In the end, the men are much happier after hearing a woman talk about fonio, a cereal that requires little water, has high nutritional value, and has traditionally been found in Ghana. But harvesting takes a long time: modern harvesting and processing methods could be used to resolve this, though. This is where the frames of magician and prophet come together — it takes technology to make something that is already good more efficient. The prophet must not fear innovation and machinery where necessary, and the magician must consider local concerns. The conclusion? Both sides use science. What can you take away from each other? What arguments can you acknowledge? What frames can you let go of?

Polarisation to generate attention

The audience gave varying, critical responses. One example was that the last part, about Ghana, felt like colonialism: exporting our solutions and ideas about quality of life to other countries. Someone else was highly critical of the positive buzz around CRISPR-Cas: we should not make nature dependent on human input in his opinion. Instead, science should be used to find out what nature itself can do.

But we were supposed to take a step back from the content today and focus on discussion of framing and polarisation. Professor Rens Vliegenthart therefore goes over his view on polarisation with the audience. “Issue polarisation is disagreement on content; affective polarisation is fighting each other on an emotional level, resulting in harsh words. It's not such a bad thing to have differences of opinion on the content, which often can help us a lot. But we have to be careful with affective polarisation. It is true that specific topics are coming to a head. But even so, there is no evidence that we have come to like each other less. Media and politics play a big role in the sentiment that polarisation has allegedly increased. Media (especially talk shows) and politicians often seek the extremes to generate attention. So the perception of increased polarisation is there, but there is insufficient scientific evidence on whether it actually exists.

Vliegenthart calls for the silent middle group to be looked at a little more often and paid attention to. “An adversarial approach is necessary, but in doing so, journalism and politics often look for a scapegoat. They are wrong. One consequence is that the group in between can be pushed to an extreme, while it is also possible to look for the common ground. On the contrary, there is quite a bit of agreement on the underlying problems and diagnosis.”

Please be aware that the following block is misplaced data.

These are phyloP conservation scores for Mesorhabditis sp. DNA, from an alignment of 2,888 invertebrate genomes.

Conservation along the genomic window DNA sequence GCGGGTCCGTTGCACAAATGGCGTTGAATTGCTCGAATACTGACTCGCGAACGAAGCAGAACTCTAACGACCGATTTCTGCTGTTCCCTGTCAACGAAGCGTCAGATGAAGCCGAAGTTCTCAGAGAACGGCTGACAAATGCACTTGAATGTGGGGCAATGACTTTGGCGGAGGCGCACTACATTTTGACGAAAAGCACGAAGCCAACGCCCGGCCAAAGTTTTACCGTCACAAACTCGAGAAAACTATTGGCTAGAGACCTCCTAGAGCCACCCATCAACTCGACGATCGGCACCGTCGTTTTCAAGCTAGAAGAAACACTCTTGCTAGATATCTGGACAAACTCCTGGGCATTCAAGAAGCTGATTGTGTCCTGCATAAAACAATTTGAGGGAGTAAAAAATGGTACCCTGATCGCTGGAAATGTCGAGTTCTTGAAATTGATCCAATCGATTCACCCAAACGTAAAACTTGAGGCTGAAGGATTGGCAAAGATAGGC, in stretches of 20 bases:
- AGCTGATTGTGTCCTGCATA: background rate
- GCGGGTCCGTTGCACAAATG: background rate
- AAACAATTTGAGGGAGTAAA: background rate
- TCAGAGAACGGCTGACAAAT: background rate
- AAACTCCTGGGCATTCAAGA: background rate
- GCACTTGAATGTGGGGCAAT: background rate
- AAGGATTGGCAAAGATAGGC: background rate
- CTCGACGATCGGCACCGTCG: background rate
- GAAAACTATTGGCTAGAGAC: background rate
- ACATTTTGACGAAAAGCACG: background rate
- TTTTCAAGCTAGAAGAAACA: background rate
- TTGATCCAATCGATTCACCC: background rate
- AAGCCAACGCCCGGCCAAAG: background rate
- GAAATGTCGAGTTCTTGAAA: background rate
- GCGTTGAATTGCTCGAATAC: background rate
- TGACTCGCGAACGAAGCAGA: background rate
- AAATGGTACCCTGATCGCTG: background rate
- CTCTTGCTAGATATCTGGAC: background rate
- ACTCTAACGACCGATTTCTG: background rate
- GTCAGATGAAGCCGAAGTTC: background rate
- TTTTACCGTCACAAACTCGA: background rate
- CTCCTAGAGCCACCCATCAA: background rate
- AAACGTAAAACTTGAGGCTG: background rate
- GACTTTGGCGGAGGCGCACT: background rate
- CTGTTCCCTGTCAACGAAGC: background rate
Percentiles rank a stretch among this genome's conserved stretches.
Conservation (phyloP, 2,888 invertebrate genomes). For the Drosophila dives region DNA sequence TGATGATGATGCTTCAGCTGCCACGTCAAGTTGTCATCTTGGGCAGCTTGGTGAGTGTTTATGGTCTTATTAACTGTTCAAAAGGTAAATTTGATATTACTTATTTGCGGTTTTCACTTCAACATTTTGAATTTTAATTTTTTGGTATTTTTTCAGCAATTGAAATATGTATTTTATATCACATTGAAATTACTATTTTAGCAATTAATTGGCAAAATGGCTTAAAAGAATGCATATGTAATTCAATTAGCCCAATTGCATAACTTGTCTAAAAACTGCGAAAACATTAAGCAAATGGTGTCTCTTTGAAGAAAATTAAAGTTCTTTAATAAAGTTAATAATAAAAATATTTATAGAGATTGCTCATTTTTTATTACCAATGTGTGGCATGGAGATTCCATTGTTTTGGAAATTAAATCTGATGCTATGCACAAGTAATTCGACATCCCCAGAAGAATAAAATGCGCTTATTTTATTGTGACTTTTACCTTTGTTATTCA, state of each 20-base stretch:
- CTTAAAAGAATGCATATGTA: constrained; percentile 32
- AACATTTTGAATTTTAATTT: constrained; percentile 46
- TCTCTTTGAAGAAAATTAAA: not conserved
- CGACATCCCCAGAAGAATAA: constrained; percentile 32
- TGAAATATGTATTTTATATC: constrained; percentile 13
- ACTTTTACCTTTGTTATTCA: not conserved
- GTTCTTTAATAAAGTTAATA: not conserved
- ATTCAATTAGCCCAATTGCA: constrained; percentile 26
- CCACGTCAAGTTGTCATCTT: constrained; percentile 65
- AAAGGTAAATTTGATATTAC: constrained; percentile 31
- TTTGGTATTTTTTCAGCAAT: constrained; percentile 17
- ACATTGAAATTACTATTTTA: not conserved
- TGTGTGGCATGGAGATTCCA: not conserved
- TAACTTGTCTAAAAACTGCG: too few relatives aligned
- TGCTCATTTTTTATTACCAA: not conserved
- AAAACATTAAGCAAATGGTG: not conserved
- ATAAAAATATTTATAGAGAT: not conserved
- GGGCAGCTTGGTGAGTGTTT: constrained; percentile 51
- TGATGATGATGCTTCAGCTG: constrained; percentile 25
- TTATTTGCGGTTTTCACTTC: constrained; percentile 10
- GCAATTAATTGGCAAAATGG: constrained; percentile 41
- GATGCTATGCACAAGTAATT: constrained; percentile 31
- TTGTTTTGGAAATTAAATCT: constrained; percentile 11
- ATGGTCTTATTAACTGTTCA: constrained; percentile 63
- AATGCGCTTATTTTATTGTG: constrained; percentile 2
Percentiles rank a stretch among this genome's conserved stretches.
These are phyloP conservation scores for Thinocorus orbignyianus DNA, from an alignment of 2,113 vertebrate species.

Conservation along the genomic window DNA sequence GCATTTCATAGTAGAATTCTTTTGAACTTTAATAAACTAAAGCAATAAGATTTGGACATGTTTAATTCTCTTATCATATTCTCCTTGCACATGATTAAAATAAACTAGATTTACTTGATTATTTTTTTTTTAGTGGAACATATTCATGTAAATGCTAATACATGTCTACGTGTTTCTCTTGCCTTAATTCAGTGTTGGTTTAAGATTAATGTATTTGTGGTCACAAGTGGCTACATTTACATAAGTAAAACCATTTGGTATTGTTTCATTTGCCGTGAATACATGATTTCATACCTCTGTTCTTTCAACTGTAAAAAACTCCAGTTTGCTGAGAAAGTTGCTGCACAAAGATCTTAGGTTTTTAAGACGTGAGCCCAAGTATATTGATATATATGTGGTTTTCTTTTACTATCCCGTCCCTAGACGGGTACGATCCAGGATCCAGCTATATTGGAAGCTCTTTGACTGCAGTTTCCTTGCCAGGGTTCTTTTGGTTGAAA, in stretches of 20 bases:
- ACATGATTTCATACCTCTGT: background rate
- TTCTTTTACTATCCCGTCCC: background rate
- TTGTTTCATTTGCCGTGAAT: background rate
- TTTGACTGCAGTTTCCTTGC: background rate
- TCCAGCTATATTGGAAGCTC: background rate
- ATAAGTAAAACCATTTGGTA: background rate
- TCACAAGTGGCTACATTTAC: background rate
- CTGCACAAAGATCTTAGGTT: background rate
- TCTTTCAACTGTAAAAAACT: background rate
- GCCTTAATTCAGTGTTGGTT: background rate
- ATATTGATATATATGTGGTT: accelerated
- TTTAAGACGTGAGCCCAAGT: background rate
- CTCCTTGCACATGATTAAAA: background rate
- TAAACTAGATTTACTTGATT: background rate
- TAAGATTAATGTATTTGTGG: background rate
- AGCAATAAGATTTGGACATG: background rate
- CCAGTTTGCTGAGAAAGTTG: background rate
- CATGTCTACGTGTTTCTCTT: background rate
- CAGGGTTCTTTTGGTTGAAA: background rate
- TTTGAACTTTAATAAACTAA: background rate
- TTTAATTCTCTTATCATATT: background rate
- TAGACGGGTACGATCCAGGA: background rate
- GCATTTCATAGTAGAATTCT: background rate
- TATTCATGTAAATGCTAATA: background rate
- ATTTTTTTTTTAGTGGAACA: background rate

Polarisation has its place, but “stop fighting”

That calls for further discussion. Martine Kamsma and Inge Wallage join the dialogue alongside Vliegenthart, with Ritzer as moderator. Kamsma writes short articles on nutrition and health, aimed at informing consumers. Kamsma says that pieces about meat fanatics and meat haters are certainly read much more than about groups that frequently eat flexitarian or have no clear opinion. “I think that the group in the middle is interesting. My job is to show all sides. But it doesn't always work out. There is already a lot of bias in journalistic choices: how much of the page do you dedicate to what? We need to be aware of that. I hope that everything we do at NRC adds up to a nuanced overall picture. At the same time, your role as a journalist remains limited, because everyone also cherry-picks what they want from it.”

She mentions that, as a journalist, she mainly wants to ask a lot of questions and know everything about a subject. “I therefore also encourage scientists and scientific communications to really tell and share everything. This is how we get the whole picture. And then let me prove that I have got it right with the information I get from scientists.” I would like to know everything about CRISPR-Cas, the dangers and the benefits. And then you can make an entire film about that.”

According to Wallage, it is good to always consider within WUR “what our role is and who we serve with the stories we share with the world”. "It is good to determine the people you want to reach and the media that can be used to do so. At the same time, we want to take an independent stance on it because it is about science. Yet there are choices in this: do you want to chart a course towards solutions or fuel debate?”

All three agree that when it comes to polarisation, extremes can in fact also serve a purpose. Wallage: “For example, Aletta Jacobs, who pushed past the limits and thankfully that is why we have women in science today.” Vliegenthart: “Opposition and polarisation can be functional, if they are centred on the content. But do not lose sight of the middle ground either. Sometimes polarisation doesn't get you anywhere, and a more subtle path is needed: a constructive one. So stay away from affective polarisation.”

Finally, Ritzer encouraged the audience to look at the role each person plays, and whether you might sometimes fill it differently in order to move forward together. “Because a food fight won't get us anywhere: ‘Stop the food fight’.” Would you like to add your own two cents? If so, you can continue the discussion on a platform of the same name that the filmmakers have set up.